For me the relationship comes from my youth, the first poets for me were rock ‘n’ roll heroes, starting with Jim Morrison, John Lennon, Bob Dylan and John Lydon, but also Björk for instance… probably the first “real” poems I wrote were some of Björks lyrics translated to Estonian when I was about 14 or 15. But actually all poetry, from its roots, somehow comes from music and songs, chants, chorales, curses. Not that I don’t recognise the importance of some modern poetry which is really meant to be read from the paper. New mediums like Facebook also change a lot. But at its origin, for me, poetry is meant to be a song or recited out loud like a kind of prayer. Maybe that’s the reason I’ve been so fond of beat poetry also.
Do some styles of music complement poetry better than others?
I’m not sure. As I was growing up, it was a lot about punk for me – punk poets seemed to be the most honest, they really meant something with their words. Nowadays I tend to work with jazz and blues musicians, but basically I can’t really say. Are rap and hip-hop a type of poetry? Of course! Language wants to live, it evolves and it nests anywhere it can.
When did you write your first poem?
I tried something in pre-school, it was kind of classical poetry. Later on, in high school, I started to write consciously, because I liked a girl who liked poetry. I liked her a lot! Then I got stuck with it, like an addiction, a sickness.
Is your poetry always a statement of your true feelings?
I hope so. It can also be a game, a play, a role and I might use other voices to tell important stories. But I believe poetry has a value, has a different position – I tend to tell stories and I tend to come out with statements which need some kind of special honesty. But it’s only one way to do it.
Is humour a crucial aspect to your poetry?
Laughter sets us free, but some of my humour is also very sad. It’s important to touch different places inside a human being. Places that other things or people don’t touch. Poetry is sometimes quite like making love.
You mentioned at the Embassy that you enjoyed having your poems translated into other languages as it gives birth to a new poem each time it is translated. How many languages have your poems been translated to?
I think it’s about ten languages, but books have been published only in Finnish, Swedish and Udmurtian. A collection is ready in German but publishing houses have not been too interested. I know they have almost a full book in Russian, Latvian and in Dutch, and some things in English, but these have not been published. There are several other translations, but it’s always a long way to go to get published in a manner that people can find and read. Which would be important, which would be great.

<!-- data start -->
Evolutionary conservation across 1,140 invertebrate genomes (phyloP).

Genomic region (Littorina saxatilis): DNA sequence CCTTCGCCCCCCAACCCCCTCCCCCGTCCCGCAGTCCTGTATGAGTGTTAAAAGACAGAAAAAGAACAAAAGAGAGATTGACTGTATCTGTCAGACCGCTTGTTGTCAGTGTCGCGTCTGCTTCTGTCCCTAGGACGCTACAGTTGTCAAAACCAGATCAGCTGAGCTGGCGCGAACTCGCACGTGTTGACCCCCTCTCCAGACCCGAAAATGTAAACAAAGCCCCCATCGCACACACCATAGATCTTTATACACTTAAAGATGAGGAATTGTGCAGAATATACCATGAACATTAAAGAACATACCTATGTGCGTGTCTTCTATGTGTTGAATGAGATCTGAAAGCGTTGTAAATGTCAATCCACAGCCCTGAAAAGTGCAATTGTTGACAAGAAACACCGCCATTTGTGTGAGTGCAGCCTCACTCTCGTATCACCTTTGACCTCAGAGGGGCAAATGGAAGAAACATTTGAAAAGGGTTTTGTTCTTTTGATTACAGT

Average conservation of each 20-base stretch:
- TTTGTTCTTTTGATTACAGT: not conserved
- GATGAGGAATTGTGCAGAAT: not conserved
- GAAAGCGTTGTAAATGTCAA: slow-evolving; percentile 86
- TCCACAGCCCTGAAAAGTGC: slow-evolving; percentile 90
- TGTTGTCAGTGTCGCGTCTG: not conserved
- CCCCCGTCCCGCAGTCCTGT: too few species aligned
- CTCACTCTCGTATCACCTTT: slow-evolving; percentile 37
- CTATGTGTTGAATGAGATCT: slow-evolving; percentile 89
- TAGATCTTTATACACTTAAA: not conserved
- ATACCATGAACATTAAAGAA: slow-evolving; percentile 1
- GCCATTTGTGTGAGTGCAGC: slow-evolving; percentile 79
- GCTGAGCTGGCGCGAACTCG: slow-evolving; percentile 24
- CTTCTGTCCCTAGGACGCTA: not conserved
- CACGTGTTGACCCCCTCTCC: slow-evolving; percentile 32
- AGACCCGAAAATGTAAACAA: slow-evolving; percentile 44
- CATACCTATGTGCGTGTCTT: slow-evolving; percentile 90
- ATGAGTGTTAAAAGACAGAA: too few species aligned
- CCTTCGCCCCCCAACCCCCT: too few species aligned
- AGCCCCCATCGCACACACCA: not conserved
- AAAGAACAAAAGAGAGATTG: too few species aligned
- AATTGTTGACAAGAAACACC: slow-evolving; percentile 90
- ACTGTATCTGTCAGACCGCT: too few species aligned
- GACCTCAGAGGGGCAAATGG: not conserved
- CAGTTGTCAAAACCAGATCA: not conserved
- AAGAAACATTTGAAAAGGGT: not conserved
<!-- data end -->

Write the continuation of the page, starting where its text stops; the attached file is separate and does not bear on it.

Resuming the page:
Are there certain cultures outside of Estonia you think would respond better to your work than others?
Of course, my second language is Finnish and second mental home is Finland. I sometimes feel like a Finnish poet because of my themes. And friends. And also, I felt at home in the southern American states, such as Louisiana and Tennessee and especially in New Orleans. But I don’t know whether they’d accept me as a poet.
Music has been said to be an international language. Is it ever possible for poetry to be a universal language in spite of translation barriers?
I think it is. On one hand, it always about language – some of the best poems are untranslatable. But still, I grew up reading Lord Byron in Estonian, and Pushkin and Mayakovski who was one of my favourites and my Russian is mediocre – rather lousy, in fact. Not really enough to “get” all the poetry. I have translated some Allen Ginsberg and some Kerouac, and I’m dreaming about William Blake but I’m not sure I’m good enough. Also Pentti Saarikoski from Finland, he’s one of the greatest from all of the 20th century for me. But he never reached a wider audience. So, poets as bards, as performers, should travel and change the world, bit by bit. Poems, for sure, will travel themselves.
When writing your parts of “Dance of Life”, did you ever consider Freud’s concept of a “death drive” and a “live drive”?
No, not really. It was altogether a pre-Freudian concept brought alive. Also, maybe I understood Freud wrong in university but to me he seems to set us free… from being good. All “kind-hearted” is a super-ego thing, a learned way to cope, as all the urges, all dirty and eager to feed on others come naturally from the depths of the mind. I don’t see it, I don’t believe in it. But in me you can’t really find an intellectual partner to discuss Freud. I’ve always been interested in other ways to describe the beautiful human mind. Although I have read him and found some parts of it genius. But, back to your question, our poem simply seeks answers and a cure to loneliness, a map of darkened paths on which we are afraid to walk otherwise. I don’t know if we managed to create such a map-system, but at least I was hoping we would, somewhere in the process. Maybe it means something also that Estonian readers voted it (the much longer version than the CD) the best poetry book of last year.
The CD version of Dance of Life will be available throughout the world from Amazon UK on 3 February.
Cover photo: Doris Kareva and Jürgen Rooste presenting Dance of Life at the Estonian Embassy in London (Kaido Vainomaa).